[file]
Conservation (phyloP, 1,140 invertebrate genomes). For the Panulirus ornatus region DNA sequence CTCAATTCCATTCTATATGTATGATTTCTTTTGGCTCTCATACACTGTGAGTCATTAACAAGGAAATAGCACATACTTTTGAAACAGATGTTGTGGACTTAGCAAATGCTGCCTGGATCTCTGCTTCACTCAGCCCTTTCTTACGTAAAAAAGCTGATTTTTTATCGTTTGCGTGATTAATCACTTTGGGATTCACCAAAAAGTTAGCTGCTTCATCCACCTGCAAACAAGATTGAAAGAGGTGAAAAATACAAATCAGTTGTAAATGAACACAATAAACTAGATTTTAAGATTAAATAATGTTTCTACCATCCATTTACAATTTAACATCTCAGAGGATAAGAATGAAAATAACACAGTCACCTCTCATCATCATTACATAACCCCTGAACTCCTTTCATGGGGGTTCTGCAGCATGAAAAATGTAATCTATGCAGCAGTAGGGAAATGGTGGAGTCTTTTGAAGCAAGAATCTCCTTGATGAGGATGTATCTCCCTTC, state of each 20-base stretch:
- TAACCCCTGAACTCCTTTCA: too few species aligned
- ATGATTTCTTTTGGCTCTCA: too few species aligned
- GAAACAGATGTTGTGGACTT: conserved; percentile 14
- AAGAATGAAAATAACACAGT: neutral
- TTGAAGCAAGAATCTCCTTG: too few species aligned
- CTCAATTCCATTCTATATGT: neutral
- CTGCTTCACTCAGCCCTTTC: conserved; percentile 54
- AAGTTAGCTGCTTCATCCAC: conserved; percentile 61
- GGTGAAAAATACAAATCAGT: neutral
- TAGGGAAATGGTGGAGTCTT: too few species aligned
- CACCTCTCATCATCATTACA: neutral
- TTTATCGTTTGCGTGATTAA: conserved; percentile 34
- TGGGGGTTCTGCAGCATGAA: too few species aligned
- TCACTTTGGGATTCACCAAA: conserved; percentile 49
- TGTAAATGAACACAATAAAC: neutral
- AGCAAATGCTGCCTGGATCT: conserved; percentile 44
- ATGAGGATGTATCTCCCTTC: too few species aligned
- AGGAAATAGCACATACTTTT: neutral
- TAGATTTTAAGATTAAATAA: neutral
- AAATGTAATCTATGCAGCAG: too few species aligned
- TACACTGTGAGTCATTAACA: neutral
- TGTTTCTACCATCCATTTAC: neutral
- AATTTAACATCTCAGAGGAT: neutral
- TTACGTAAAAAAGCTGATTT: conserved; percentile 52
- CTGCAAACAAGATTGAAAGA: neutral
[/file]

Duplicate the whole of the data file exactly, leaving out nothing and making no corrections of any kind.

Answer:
Conservation (phyloP, 1,140 invertebrate genomes). For the Panulirus ornatus region DNA sequence CTCAATTCCATTCTATATGTATGATTTCTTTTGGCTCTCATACACTGTGAGTCATTAACAAGGAAATAGCACATACTTTTGAAACAGATGTTGTGGACTTAGCAAATGCTGCCTGGATCTCTGCTTCACTCAGCCCTTTCTTACGTAAAAAAGCTGATTTTTTATCGTTTGCGTGATTAATCACTTTGGGATTCACCAAAAAGTTAGCTGCTTCATCCACCTGCAAACAAGATTGAAAGAGGTGAAAAATACAAATCAGTTGTAAATGAACACAATAAACTAGATTTTAAGATTAAATAATGTTTCTACCATCCATTTACAATTTAACATCTCAGAGGATAAGAATGAAAATAACACAGTCACCTCTCATCATCATTACATAACCCCTGAACTCCTTTCATGGGGGTTCTGCAGCATGAAAAATGTAATCTATGCAGCAGTAGGGAAATGGTGGAGTCTTTTGAAGCAAGAATCTCCTTGATGAGGATGTATCTCCCTTC, state of each 20-base stretch:
- TAACCCCTGAACTCCTTTCA: too few species aligned
- ATGATTTCTTTTGGCTCTCA: too few species aligned
- GAAACAGATGTTGTGGACTT: conserved; percentile 14
- AAGAATGAAAATAACACAGT: neutral
- TTGAAGCAAGAATCTCCTTG: too few species aligned
- CTCAATTCCATTCTATATGT: neutral
- CTGCTTCACTCAGCCCTTTC: conserved; percentile 54
- AAGTTAGCTGCTTCATCCAC: conserved; percentile 61
- GGTGAAAAATACAAATCAGT: neutral
- TAGGGAAATGGTGGAGTCTT: too few species aligned
- CACCTCTCATCATCATTACA: neutral
- TTTATCGTTTGCGTGATTAA: conserved; percentile 34
- TGGGGGTTCTGCAGCATGAA: too few species aligned
- TCACTTTGGGATTCACCAAA: conserved; percentile 49
- TGTAAATGAACACAATAAAC: neutral
- AGCAAATGCTGCCTGGATCT: conserved; percentile 44
- ATGAGGATGTATCTCCCTTC: too few species aligned
- AGGAAATAGCACATACTTTT: neutral
- TAGATTTTAAGATTAAATAA: neutral
- AAATGTAATCTATGCAGCAG: too few species aligned
- TACACTGTGAGTCATTAACA: neutral
- TGTTTCTACCATCCATTTAC: neutral
- AATTTAACATCTCAGAGGAT: neutral
- TTACGTAAAAAAGCTGATTT: conserved; percentile 52
- CTGCAAACAAGATTGAAAGA: neutral